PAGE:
We’re so honored to be tour hosts for Daniela Sacerdoti’s Blog Tour for ‘Take Me Home’. We first heard about Dani when she published her debut ‘Watch Over Me’ which became a HUGE hit! (If you don’t believe me, just check the number of reviews on amazon). It is one of the BEST and most touching books we’ve ever read. We’re beyond happy to see ‘Take Me Home’ receiving so many positive feedback already and we do hope Dani is already working on a new book. Today, Dani is here to talk about Inary, the MC in ‘Take Me Home’, but there’s also a fantastic giveaway for you (rafflecopter link found bellow). So, enjoy Dani’s post and make sure you read her books! She’s a fantastic author who’s books are NOT to be missed!
Inary Monteith’s life is at a crossroads. After a stolen night with her close friend Alex, she’s just broken his heart by telling him it was all a terrible mistake. Then she has to rush home from London to the Scottish Highlands when her little sister’s illness suddenly worsens – and in returning she must confront the painful memories she has been trying so hard to escape.
Back home, things become more complicated than she could ever have imagined. There’s her sister’s illness, her hostile brother, a smug ex she never wants to see again and her conflicted feelings about Alex in London and a handsome American she meets in Glen Avich. On top of that, she mysteriously loses her voice but regains a strange gift from her childhood – a sixth sense that runs in her family. And when a voice from the past keeps repeating, ‘Take me home’, she discovers a mystery that she knows she must unlock to set herself free.
Take Me Home is a beautiful story of love, loss, discovering one’s true abilities and, above all, never forgetting who you really are.
Take Me Home is the story of a young woman who, after a trauma, stops speaking altogether. Although it took me a relatively short time to write this novel – nine months – the story has been growing inside me for a long time. I’ve always been fascinated by the idea of not speaking, of letting yourself be sheltered by silence.
As a teenager, I read Kilmeny of the Orchard by Lucy M. Montgomery (the author of Anne of Green Gables) about a girl who, for some mysterious reason, can’t speak, so she expresses herself through writing in a notebook she carries around her neck. I very much saw myself in Kilmeny back then, because so much of what I wanted to say could only be conveyed by writing – so I found the idea of a girl who can’t speak, but instead writes, spellbinding.
The catalyst for Inary’s silence is her sister’s death – her grief is such that her feelings can’t be expressed with words, and her overwhelming emotions somehow choke her. As she loses her voice, she finds that silence changes her from the inside. Because she now has to write everything she wants to express, she can’t blurt out things any longer – they need to be filtered by the medium of writing, they need more time and effort to be said. Therefore she begins to say less and think more, to shave off layers of herself until she gets to her core. She begins to understand herself more, and realise what she really wants and needs from life. The deepest, most secret part of her – her Sight, the ability to see the dead and listen to their stories – springs back to life after years of dormancy. As she sinks into silence, people long gone begin speaking to her, and she’s able to listen and, in turn, tell their stories through her writing.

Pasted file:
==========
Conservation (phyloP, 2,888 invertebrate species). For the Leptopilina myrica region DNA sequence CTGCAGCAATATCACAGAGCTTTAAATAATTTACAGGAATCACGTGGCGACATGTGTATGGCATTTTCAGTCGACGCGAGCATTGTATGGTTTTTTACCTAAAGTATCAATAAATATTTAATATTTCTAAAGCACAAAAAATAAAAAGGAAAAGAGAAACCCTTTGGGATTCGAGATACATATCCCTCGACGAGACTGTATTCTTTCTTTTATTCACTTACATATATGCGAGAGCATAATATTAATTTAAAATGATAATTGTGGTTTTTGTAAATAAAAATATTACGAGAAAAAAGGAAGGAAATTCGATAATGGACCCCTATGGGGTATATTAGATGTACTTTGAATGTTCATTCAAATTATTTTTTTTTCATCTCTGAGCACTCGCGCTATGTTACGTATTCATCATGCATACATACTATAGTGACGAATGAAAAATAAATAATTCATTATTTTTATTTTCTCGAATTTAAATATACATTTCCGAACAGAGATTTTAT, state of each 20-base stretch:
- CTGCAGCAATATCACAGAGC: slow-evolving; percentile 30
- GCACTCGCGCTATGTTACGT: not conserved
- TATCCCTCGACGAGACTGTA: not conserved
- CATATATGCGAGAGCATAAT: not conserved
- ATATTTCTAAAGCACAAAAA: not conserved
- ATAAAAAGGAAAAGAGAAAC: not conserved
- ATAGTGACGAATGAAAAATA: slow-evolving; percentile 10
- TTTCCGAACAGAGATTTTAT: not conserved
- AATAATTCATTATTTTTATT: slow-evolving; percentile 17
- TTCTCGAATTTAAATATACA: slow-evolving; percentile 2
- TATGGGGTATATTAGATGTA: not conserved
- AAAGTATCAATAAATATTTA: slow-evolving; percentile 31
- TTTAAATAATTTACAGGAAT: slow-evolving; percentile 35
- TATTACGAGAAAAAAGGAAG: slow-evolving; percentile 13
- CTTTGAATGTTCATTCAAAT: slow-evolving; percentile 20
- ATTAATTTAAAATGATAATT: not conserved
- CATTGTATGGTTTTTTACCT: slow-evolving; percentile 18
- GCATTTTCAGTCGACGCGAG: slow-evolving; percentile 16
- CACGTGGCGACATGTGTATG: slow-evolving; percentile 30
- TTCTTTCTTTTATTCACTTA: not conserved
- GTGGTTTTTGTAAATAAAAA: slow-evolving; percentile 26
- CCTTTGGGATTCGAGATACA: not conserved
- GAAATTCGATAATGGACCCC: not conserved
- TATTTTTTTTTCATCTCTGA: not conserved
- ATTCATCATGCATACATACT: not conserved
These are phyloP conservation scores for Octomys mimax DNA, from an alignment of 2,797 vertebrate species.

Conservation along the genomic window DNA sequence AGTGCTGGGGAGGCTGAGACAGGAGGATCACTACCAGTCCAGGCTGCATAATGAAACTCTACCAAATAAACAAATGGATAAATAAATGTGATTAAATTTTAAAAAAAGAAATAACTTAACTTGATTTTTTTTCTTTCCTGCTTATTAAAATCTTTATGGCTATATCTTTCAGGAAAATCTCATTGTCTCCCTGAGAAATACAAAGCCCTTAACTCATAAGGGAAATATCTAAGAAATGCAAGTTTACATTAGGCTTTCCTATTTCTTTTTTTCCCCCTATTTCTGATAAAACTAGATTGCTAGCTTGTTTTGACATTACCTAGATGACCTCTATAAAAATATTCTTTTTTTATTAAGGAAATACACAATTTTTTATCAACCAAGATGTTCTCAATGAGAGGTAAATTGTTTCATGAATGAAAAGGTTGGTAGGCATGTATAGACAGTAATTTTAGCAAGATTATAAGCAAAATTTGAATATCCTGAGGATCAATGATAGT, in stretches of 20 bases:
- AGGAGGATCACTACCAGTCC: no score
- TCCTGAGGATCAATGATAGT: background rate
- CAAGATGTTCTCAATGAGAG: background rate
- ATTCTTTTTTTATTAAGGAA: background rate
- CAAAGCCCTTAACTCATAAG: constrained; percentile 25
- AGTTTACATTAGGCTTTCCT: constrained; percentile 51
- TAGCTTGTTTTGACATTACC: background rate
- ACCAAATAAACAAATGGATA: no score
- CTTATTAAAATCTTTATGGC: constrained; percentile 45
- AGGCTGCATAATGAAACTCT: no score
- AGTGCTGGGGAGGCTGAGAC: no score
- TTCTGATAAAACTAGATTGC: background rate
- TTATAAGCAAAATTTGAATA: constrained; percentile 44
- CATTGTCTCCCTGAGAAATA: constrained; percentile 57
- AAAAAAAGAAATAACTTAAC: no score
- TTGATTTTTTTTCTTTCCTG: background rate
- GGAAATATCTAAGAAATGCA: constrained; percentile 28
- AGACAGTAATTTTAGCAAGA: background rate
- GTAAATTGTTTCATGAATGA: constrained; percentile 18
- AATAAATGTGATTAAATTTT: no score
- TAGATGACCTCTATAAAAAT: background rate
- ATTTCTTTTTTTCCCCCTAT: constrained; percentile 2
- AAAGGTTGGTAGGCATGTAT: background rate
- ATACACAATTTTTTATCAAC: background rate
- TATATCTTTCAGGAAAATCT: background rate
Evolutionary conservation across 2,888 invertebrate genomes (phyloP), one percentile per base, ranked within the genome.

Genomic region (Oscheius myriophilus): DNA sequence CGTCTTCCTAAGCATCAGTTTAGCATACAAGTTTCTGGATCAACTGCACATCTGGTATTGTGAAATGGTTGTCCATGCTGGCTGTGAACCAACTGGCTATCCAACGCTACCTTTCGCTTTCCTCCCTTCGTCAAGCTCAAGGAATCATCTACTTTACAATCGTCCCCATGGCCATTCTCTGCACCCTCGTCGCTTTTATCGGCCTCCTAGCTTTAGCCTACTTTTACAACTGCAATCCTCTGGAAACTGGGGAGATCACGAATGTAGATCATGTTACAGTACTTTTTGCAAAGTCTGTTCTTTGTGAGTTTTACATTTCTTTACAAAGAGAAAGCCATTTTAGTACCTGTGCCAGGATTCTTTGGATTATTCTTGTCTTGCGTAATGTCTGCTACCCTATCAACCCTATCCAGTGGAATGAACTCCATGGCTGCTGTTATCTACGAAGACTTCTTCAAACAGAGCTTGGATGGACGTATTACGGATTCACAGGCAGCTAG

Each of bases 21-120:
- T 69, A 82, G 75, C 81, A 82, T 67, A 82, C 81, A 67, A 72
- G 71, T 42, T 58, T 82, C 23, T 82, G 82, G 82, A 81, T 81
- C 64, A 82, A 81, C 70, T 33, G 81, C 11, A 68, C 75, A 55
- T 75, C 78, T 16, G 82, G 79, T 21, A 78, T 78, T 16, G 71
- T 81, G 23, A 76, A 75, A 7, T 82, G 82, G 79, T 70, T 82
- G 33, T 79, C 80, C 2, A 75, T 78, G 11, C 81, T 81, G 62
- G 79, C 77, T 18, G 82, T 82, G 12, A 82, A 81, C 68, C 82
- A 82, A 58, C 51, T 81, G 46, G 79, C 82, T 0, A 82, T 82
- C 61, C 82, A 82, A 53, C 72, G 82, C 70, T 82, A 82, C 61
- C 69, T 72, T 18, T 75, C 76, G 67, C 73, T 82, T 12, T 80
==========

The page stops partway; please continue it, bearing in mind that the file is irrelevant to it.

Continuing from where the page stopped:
Inary’s journey to me is a metaphor of the writing process, of the necessity of silence to focus on the stories inside our minds – but in her case it’s also a journey through grief. The trauma of her sister’s death is such that she has to work through her pain and bewilderment in a way that’s almost physical – before she can find herself again. Having had two major bereavements in my life, I found it very hard, almost heartbreaking, to let myself remember those feelings so I could describe Inary’s. However, it was certainly cathartic to write the ending… but I won’t spoil it for you!
If you have any thoughts about this post I wrote, or about Take Me Home, or if you feel like a natter, do come and find me – @danisacerdoti. Thank you for having me!
About the Author
Daniela Sacerdoti is a mother and a writer. Born in Naples, but brought up in a small village in the Italian Alps, she lives near Glasgow with her husband and sons. She calls herself a thief of time – she steals time to write when everyone has gone to bed, or before they wake up. She’s a Primary teacher, but she chose to be at home with her children. She loves being with her boys, doing art with them, reading anything she can get her hands on and chatting with her girlfriends. But she also adores being on her own, free to daydream and make up stories.
The overall giveaway is a paperback copy of Take Me Home. Open Internationally.
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